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August 23, 1890


JAMA. 1890;XV(8):289. doi:10.1001/jama.1890.02410340021003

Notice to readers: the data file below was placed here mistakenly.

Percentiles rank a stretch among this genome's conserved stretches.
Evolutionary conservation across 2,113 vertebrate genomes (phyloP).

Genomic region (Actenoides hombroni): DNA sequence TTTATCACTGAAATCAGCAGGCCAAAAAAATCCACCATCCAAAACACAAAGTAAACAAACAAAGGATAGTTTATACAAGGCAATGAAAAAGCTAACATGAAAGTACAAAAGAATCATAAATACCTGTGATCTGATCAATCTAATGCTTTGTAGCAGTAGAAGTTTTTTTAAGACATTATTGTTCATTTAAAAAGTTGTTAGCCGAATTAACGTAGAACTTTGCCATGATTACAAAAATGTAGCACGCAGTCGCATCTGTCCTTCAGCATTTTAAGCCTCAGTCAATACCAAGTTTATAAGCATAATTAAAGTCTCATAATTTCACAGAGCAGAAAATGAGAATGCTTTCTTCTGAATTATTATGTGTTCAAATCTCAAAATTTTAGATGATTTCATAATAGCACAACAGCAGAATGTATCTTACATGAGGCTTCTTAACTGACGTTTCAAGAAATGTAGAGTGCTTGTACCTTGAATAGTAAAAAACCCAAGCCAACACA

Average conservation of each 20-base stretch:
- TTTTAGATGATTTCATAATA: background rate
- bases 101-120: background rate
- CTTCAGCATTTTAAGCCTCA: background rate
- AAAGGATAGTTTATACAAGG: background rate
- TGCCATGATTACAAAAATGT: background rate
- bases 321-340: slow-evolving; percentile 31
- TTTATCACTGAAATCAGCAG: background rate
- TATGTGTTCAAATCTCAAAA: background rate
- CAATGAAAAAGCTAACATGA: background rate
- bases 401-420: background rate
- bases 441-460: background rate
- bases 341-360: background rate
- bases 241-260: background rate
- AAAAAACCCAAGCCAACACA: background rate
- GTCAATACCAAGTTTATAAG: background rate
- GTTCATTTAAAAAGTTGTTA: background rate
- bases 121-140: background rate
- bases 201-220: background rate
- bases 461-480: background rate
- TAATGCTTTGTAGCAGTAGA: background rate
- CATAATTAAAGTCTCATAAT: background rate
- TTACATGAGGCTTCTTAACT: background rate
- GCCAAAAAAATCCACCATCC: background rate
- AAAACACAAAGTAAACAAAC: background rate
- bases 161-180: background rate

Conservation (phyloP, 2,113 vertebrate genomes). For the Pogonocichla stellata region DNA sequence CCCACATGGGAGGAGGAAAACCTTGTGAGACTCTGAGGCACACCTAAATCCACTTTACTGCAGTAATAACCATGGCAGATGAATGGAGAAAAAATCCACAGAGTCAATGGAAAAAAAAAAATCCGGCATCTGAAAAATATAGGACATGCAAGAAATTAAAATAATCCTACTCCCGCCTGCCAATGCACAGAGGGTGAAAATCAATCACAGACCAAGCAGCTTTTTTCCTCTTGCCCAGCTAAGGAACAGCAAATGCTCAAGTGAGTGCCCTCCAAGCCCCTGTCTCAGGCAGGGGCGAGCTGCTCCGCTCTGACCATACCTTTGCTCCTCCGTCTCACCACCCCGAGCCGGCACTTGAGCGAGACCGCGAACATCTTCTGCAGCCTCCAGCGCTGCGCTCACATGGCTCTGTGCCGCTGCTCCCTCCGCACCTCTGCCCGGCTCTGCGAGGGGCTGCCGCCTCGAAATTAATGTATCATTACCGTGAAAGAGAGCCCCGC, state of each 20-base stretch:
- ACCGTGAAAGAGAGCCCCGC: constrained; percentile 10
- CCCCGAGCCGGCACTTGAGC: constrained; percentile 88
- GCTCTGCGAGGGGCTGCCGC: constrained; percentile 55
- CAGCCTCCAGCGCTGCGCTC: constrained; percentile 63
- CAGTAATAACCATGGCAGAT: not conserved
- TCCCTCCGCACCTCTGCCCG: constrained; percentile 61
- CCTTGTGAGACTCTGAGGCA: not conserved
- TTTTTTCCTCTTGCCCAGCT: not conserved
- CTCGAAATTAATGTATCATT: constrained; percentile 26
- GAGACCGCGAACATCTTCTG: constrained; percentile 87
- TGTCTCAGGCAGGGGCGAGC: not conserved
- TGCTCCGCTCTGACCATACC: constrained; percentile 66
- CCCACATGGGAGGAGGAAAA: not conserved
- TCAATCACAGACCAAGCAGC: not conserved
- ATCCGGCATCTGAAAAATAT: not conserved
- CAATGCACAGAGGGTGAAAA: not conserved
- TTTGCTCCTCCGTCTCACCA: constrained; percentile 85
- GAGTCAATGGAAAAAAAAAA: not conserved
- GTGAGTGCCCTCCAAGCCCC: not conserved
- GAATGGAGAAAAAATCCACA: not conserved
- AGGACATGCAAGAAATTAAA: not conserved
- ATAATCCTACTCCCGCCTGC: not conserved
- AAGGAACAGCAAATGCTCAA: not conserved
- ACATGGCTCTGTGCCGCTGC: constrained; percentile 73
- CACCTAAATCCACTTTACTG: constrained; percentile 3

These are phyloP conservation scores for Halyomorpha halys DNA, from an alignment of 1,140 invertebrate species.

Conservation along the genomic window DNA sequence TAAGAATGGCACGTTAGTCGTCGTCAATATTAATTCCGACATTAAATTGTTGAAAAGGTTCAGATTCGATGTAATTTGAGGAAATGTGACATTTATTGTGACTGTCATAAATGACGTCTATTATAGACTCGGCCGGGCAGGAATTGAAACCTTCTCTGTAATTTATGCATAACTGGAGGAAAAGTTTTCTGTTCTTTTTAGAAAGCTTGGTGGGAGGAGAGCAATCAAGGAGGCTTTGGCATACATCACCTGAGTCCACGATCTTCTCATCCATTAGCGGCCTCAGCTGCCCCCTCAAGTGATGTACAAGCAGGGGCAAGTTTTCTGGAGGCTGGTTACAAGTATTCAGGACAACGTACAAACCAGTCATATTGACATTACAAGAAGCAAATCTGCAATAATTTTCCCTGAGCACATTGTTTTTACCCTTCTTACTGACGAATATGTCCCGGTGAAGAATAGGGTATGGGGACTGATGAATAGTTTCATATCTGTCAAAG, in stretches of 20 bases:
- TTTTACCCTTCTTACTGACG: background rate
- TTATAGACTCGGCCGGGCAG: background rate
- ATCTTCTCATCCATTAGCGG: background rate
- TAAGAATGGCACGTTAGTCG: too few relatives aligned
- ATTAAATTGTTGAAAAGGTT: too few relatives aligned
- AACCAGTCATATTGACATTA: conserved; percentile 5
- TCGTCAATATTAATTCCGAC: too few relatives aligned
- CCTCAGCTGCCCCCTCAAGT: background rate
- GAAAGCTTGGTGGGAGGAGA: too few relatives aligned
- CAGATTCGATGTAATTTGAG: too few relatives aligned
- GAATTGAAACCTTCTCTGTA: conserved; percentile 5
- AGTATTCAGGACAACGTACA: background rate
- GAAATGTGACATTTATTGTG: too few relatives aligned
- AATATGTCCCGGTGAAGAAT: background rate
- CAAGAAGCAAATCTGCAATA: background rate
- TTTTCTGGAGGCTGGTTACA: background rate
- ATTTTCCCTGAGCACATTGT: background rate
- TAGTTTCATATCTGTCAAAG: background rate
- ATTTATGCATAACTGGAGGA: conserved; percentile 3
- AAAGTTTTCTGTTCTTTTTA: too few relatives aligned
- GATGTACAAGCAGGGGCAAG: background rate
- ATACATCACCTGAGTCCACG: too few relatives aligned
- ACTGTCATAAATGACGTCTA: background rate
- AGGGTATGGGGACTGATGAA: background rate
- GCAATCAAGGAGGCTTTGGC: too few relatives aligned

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Our attention was first called to the use of orexin by the paper of Professor F. Penzoldt in the Therapeutische Monatshefte, for February, 1890. The term was applied to the hydrochlorate of phenyldihyrochinazolin (C14H12N2Hcl) on account of its supposed properties as an appetizer and digestive. It is a whitish powder, having a bitter, burning taste; and, used experimentally on animals, was toxic only in large doses, and had no escharotic action on the mucous membrane of the conjunctiva, stomach, or subcutaneous cellular tissue. In man, a dose of 7½ grains produced a good appetite; and it was ascertained, by examinations with the stomach tube of test meals during their digestion, that 3¾ grains of the drug reduced the digestive period of wheat bread half an hour, and of beef-steak by thirty to thirty-eight minutes. With 7½ grains, the digestive period of bread was reduced by three-quarters of an hour, and

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